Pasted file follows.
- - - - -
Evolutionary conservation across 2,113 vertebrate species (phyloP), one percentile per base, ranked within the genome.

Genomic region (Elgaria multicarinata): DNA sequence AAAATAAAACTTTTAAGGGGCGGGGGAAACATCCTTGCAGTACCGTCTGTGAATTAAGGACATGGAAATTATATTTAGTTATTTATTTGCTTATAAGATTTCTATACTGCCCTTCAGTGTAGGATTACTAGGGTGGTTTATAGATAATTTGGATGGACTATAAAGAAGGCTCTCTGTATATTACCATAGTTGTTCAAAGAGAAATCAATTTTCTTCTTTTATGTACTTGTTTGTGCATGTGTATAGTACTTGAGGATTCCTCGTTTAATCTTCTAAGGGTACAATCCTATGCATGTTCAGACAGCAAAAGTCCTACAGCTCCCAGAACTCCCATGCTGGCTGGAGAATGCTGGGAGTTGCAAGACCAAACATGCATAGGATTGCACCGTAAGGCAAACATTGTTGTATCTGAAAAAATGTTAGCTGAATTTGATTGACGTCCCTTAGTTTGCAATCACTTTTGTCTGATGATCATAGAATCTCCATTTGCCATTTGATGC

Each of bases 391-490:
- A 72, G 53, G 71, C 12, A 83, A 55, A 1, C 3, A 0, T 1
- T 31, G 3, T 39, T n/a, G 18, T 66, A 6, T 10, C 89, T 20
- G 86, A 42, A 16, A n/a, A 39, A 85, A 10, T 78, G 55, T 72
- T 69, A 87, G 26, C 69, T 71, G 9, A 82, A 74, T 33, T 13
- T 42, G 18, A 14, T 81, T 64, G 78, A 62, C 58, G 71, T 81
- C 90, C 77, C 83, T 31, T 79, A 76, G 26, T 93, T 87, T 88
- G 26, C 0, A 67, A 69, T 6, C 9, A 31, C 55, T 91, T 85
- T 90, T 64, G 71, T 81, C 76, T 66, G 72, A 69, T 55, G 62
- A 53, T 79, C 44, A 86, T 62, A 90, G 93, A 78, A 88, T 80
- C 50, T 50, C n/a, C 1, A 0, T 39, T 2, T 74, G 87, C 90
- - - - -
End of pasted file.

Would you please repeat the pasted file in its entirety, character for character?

Evolutionary conservation across 2,113 vertebrate species (phyloP), one percentile per base, ranked within the genome.

Genomic region (Elgaria multicarinata): DNA sequence AAAATAAAACTTTTAAGGGGCGGGGGAAACATCCTTGCAGTACCGTCTGTGAATTAAGGACATGGAAATTATATTTAGTTATTTATTTGCTTATAAGATTTCTATACTGCCCTTCAGTGTAGGATTACTAGGGTGGTTTATAGATAATTTGGATGGACTATAAAGAAGGCTCTCTGTATATTACCATAGTTGTTCAAAGAGAAATCAATTTTCTTCTTTTATGTACTTGTTTGTGCATGTGTATAGTACTTGAGGATTCCTCGTTTAATCTTCTAAGGGTACAATCCTATGCATGTTCAGACAGCAAAAGTCCTACAGCTCCCAGAACTCCCATGCTGGCTGGAGAATGCTGGGAGTTGCAAGACCAAACATGCATAGGATTGCACCGTAAGGCAAACATTGTTGTATCTGAAAAAATGTTAGCTGAATTTGATTGACGTCCCTTAGTTTGCAATCACTTTTGTCTGATGATCATAGAATCTCCATTTGCCATTTGATGC

Each of bases 391-490:
- A 72, G 53, G 71, C 12, A 83, A 55, A 1, C 3, A 0, T 1
- T 31, G 3, T 39, T n/a, G 18, T 66, A 6, T 10, C 89, T 20
- G 86, A 42, A 16, A n/a, A 39, A 85, A 10, T 78, G 55, T 72
- T 69, A 87, G 26, C 69, T 71, G 9, A 82, A 74, T 33, T 13
- T 42, G 18, A 14, T 81, T 64, G 78, A 62, C 58, G 71, T 81
- C 90, C 77, C 83, T 31, T 79, A 76, G 26, T 93, T 87, T 88
- G 26, C 0, A 67, A 69, T 6, C 9, A 31, C 55, T 91, T 85
- T 90, T 64, G 71, T 81, C 76, T 66, G 72, A 69, T 55, G 62
- A 53, T 79, C 44, A 86, T 62, A 90, G 93, A 78, A 88, T 80
- C 50, T 50, C n/a, C 1, A 0, T 39, T 2, T 74, G 87, C 90